The government asked boards of listed companies to have at least 40% representation of each gender by 2016. Though progress was made, the target was not met and the government drafted a law requiring 40% representation by 2020. The draft was not approved. The Swedish Corporate Governance Code stipulates that companies strive for gender parity on boards and in 2016 defined a goal of 40% representation by 2020. Certain companies are also required to disclose diversity policies and information on diversity of the board.

United Kingdom

In 2010, the UK government commissioned the Lord Davies Report to consider the obstacles that prevent women from reaching senior positions in business and the business case for gender diverse boards. In response to the report, the Financial Reporting Council amended The UK Corporate Governance Code in September 2012 and implemented “comply or explain” guidance around effective board governance and gender diversity considerations. In 2015, the voluntary target of 25% representation for FTSE100 boards recommended by Lord Davies was met and in 2016 the target was increased to 33%. The UK Corporate Governance Code requires companies to report annually on their diversity policies and include gender diversity in the annual evaluation of board effectiveness.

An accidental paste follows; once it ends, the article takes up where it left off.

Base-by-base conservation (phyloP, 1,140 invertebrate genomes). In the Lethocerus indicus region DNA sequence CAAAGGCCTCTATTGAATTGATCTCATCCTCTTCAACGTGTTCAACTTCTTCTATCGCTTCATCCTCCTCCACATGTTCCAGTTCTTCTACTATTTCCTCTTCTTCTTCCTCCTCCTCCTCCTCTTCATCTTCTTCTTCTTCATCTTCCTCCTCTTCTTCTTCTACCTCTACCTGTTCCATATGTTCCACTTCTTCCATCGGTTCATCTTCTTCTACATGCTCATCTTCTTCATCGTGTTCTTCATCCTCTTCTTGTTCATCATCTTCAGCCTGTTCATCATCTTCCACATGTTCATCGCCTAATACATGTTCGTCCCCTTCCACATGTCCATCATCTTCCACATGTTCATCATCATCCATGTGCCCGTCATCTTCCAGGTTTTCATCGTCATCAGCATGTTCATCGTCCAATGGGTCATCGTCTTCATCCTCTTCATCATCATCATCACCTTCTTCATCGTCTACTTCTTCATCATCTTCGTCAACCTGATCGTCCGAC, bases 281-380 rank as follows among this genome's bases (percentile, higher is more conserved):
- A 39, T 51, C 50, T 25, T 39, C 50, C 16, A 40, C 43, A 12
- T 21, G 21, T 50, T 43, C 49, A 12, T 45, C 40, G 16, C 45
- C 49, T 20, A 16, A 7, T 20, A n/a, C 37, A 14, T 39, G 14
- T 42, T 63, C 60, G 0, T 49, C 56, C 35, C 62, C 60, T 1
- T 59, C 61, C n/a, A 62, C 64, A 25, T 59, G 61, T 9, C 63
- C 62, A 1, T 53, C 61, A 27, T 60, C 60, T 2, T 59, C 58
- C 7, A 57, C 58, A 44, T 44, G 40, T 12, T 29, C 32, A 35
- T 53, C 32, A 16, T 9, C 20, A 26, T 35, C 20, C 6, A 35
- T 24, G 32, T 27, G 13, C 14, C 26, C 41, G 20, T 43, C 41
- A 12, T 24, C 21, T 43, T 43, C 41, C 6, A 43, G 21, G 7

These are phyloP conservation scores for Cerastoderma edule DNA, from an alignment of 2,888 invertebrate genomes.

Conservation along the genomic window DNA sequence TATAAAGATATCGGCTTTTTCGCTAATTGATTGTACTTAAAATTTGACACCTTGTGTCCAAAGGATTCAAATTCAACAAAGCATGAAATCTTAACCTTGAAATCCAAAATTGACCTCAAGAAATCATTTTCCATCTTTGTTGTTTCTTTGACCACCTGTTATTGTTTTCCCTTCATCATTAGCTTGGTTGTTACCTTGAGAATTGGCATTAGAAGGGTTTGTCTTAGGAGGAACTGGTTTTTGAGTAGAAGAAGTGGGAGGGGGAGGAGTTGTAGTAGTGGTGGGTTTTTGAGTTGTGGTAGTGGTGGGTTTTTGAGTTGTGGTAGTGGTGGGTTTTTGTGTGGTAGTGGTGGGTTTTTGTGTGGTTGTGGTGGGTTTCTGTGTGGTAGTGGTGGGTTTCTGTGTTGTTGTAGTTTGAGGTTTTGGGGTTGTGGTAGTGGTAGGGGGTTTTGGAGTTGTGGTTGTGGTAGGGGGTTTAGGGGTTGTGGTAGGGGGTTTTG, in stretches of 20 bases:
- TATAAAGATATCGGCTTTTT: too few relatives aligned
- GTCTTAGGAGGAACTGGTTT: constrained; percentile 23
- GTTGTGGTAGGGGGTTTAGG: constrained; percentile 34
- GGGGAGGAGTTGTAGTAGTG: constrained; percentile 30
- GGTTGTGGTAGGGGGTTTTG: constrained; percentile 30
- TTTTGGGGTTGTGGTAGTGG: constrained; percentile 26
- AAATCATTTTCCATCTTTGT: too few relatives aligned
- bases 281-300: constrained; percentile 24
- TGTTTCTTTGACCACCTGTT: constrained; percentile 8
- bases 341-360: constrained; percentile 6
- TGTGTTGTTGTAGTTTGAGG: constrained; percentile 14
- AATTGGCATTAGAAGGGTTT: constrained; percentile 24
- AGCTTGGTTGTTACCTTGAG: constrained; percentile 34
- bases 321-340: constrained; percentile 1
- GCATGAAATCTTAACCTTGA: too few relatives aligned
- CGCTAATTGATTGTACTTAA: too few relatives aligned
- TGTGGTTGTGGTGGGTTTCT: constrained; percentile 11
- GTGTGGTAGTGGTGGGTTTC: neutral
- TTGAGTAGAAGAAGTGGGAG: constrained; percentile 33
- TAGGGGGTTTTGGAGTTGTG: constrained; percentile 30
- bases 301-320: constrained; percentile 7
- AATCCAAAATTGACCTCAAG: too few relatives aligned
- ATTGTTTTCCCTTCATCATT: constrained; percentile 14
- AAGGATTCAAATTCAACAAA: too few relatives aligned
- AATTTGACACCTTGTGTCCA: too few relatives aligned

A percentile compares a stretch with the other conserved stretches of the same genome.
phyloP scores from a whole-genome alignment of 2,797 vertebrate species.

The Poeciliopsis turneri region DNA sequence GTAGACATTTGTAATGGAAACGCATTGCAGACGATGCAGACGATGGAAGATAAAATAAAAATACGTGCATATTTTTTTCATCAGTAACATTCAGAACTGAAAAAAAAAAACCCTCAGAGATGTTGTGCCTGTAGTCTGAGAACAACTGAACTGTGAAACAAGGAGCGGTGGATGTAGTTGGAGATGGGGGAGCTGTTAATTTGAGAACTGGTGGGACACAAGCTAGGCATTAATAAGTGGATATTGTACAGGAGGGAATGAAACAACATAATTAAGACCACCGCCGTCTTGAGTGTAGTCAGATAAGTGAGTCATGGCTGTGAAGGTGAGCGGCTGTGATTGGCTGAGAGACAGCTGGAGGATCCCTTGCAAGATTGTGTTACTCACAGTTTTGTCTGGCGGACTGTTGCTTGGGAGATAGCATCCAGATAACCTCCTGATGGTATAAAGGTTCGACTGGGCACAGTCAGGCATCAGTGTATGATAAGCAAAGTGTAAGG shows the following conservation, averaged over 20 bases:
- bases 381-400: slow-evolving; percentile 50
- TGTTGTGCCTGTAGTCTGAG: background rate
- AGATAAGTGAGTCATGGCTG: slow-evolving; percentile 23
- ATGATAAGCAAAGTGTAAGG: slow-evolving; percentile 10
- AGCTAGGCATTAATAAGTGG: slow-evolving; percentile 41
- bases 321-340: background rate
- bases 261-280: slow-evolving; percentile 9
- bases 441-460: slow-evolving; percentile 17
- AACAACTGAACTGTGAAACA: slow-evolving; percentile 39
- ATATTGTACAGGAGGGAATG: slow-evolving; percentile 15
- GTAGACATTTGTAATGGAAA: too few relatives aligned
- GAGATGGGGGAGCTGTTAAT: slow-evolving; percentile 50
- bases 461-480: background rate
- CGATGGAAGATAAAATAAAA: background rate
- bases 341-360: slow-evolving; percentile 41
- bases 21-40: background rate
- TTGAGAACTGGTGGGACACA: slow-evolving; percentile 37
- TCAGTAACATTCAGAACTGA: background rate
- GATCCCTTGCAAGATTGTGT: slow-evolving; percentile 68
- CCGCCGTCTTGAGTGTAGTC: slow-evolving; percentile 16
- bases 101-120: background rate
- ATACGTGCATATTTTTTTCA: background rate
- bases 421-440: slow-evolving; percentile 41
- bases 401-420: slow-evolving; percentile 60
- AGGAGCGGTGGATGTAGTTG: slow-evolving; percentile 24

United States

In 2010, the securities regulator in the US added additional disclosure requirements for board nominating committees which required them to report on any additional factors that are considered when identifying nominees for directors, such as board diversity. Companies are required to disclose if they consider diversity in the identification and evaluation of director nominees, and if they have a policy with regard to consideration of diversity in identifying director nominees and how the policy is implemented and evaluated. Certain states have passed resolutions suggesting or requiring companies to set goals around gender diversity on the board.

Best Practices to Achieve More Gender Diverse Boards

Whether governments and regulators impose quotas or utilize a comply or explain approach to drive a higher representation of women on boards, boards should have robust recruitment practices to bring the right skill sets to the boardroom. Too often, boards are built via relationships within a small homogenous network. While this type of recruiting creates a comfort level within the boardroom, many studies have shown that homogeneity is negatively correlated with strong governance and strong performance.